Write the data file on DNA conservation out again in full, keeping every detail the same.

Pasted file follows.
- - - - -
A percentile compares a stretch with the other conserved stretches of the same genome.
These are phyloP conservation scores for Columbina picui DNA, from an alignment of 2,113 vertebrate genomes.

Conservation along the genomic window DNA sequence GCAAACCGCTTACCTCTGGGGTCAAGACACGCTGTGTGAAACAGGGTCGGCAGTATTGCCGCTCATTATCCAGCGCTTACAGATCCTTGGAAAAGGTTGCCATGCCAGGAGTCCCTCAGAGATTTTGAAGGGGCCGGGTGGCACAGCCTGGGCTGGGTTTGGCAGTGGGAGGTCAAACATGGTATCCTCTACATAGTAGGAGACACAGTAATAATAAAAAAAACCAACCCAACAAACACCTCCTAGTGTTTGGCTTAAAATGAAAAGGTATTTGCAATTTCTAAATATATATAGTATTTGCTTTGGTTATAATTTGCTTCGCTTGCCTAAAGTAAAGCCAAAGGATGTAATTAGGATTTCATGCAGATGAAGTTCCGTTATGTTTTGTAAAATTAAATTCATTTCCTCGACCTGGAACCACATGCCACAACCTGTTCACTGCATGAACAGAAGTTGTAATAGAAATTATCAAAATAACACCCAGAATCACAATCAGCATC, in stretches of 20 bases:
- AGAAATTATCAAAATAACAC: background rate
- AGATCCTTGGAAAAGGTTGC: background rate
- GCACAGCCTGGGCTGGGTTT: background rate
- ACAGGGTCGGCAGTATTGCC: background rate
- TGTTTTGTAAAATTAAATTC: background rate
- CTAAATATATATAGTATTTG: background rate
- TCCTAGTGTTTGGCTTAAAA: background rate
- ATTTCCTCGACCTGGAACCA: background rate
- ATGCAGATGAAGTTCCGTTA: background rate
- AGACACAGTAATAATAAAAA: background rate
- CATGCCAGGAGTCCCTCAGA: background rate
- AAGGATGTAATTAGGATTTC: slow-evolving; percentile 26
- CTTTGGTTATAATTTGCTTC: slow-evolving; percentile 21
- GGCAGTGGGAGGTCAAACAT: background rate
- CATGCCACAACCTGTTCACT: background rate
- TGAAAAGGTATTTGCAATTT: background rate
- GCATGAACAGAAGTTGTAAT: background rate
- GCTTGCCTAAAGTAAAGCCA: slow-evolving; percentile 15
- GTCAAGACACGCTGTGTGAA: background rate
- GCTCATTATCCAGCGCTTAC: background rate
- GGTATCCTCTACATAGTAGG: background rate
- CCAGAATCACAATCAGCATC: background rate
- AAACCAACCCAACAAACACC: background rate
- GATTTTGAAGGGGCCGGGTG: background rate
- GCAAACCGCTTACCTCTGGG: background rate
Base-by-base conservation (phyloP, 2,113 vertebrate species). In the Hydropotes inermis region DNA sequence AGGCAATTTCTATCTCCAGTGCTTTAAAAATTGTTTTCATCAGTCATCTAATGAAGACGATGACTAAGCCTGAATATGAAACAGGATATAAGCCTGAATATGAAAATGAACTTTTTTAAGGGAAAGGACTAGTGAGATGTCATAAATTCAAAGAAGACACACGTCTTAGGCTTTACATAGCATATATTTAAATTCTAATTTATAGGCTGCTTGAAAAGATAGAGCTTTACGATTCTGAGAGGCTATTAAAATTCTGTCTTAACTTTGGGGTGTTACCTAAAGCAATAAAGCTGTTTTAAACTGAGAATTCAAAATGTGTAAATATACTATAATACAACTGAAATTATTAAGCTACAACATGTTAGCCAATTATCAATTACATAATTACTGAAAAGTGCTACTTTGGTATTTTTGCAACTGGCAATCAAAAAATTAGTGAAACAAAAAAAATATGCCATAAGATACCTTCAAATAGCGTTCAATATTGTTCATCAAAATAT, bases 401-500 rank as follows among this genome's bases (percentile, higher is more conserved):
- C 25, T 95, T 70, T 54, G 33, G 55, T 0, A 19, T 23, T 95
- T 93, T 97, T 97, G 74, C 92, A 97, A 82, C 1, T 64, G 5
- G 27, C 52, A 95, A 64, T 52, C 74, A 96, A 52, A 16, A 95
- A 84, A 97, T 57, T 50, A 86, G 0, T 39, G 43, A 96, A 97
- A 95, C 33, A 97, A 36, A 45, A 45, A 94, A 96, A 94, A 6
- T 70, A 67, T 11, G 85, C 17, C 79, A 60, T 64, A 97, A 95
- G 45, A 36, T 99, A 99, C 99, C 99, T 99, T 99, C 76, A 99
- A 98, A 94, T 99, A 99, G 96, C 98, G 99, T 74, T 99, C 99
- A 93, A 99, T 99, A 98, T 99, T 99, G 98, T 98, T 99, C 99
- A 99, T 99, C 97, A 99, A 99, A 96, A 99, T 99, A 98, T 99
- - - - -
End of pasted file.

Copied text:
A percentile compares a stretch with the other conserved stretches of the same genome.
These are phyloP conservation scores for Columbina picui DNA, from an alignment of 2,113 vertebrate genomes.

Conservation along the genomic window DNA sequence GCAAACCGCTTACCTCTGGGGTCAAGACACGCTGTGTGAAACAGGGTCGGCAGTATTGCCGCTCATTATCCAGCGCTTACAGATCCTTGGAAAAGGTTGCCATGCCAGGAGTCCCTCAGAGATTTTGAAGGGGCCGGGTGGCACAGCCTGGGCTGGGTTTGGCAGTGGGAGGTCAAACATGGTATCCTCTACATAGTAGGAGACACAGTAATAATAAAAAAAACCAACCCAACAAACACCTCCTAGTGTTTGGCTTAAAATGAAAAGGTATTTGCAATTTCTAAATATATATAGTATTTGCTTTGGTTATAATTTGCTTCGCTTGCCTAAAGTAAAGCCAAAGGATGTAATTAGGATTTCATGCAGATGAAGTTCCGTTATGTTTTGTAAAATTAAATTCATTTCCTCGACCTGGAACCACATGCCACAACCTGTTCACTGCATGAACAGAAGTTGTAATAGAAATTATCAAAATAACACCCAGAATCACAATCAGCATC, in stretches of 20 bases:
- AGAAATTATCAAAATAACAC: background rate
- AGATCCTTGGAAAAGGTTGC: background rate
- GCACAGCCTGGGCTGGGTTT: background rate
- ACAGGGTCGGCAGTATTGCC: background rate
- TGTTTTGTAAAATTAAATTC: background rate
- CTAAATATATATAGTATTTG: background rate
- TCCTAGTGTTTGGCTTAAAA: background rate
- ATTTCCTCGACCTGGAACCA: background rate
- ATGCAGATGAAGTTCCGTTA: background rate
- AGACACAGTAATAATAAAAA: background rate
- CATGCCAGGAGTCCCTCAGA: background rate
- AAGGATGTAATTAGGATTTC: slow-evolving; percentile 26
- CTTTGGTTATAATTTGCTTC: slow-evolving; percentile 21
- GGCAGTGGGAGGTCAAACAT: background rate
- CATGCCACAACCTGTTCACT: background rate
- TGAAAAGGTATTTGCAATTT: background rate
- GCATGAACAGAAGTTGTAAT: background rate
- GCTTGCCTAAAGTAAAGCCA: slow-evolving; percentile 15
- GTCAAGACACGCTGTGTGAA: background rate
- GCTCATTATCCAGCGCTTAC: background rate
- GGTATCCTCTACATAGTAGG: background rate
- CCAGAATCACAATCAGCATC: background rate
- AAACCAACCCAACAAACACC: background rate
- GATTTTGAAGGGGCCGGGTG: background rate
- GCAAACCGCTTACCTCTGGG: background rate
Base-by-base conservation (phyloP, 2,113 vertebrate species). In the Hydropotes inermis region DNA sequence AGGCAATTTCTATCTCCAGTGCTTTAAAAATTGTTTTCATCAGTCATCTAATGAAGACGATGACTAAGCCTGAATATGAAACAGGATATAAGCCTGAATATGAAAATGAACTTTTTTAAGGGAAAGGACTAGTGAGATGTCATAAATTCAAAGAAGACACACGTCTTAGGCTTTACATAGCATATATTTAAATTCTAATTTATAGGCTGCTTGAAAAGATAGAGCTTTACGATTCTGAGAGGCTATTAAAATTCTGTCTTAACTTTGGGGTGTTACCTAAAGCAATAAAGCTGTTTTAAACTGAGAATTCAAAATGTGTAAATATACTATAATACAACTGAAATTATTAAGCTACAACATGTTAGCCAATTATCAATTACATAATTACTGAAAAGTGCTACTTTGGTATTTTTGCAACTGGCAATCAAAAAATTAGTGAAACAAAAAAAATATGCCATAAGATACCTTCAAATAGCGTTCAATATTGTTCATCAAAATAT, bases 401-500 rank as follows among this genome's bases (percentile, higher is more conserved):
- C 25, T 95, T 70, T 54, G 33, G 55, T 0, A 19, T 23, T 95
- T 93, T 97, T 97, G 74, C 92, A 97, A 82, C 1, T 64, G 5
- G 27, C 52, A 95, A 64, T 52, C 74, A 96, A 52, A 16, A 95
- A 84, A 97, T 57, T 50, A 86, G 0, T 39, G 43, A 96, A 97
- A 95, C 33, A 97, A 36, A 45, A 45, A 94, A 96, A 94, A 6
- T 70, A 67, T 11, G 85, C 17, C 79, A 60, T 64, A 97, A 95
- G 45, A 36, T 99, A 99, C 99, C 99, T 99, T 99, C 76, A 99
- A 98, A 94, T 99, A 99, G 96, C 98, G 99, T 74, T 99, C 99
- A 93, A 99, T 99, A 98, T 99, T 99, G 98, T 98, T 99, C 99
- A 99, T 99, C 97, A 99, A 99, A 96, A 99, T 99, A 98, T 99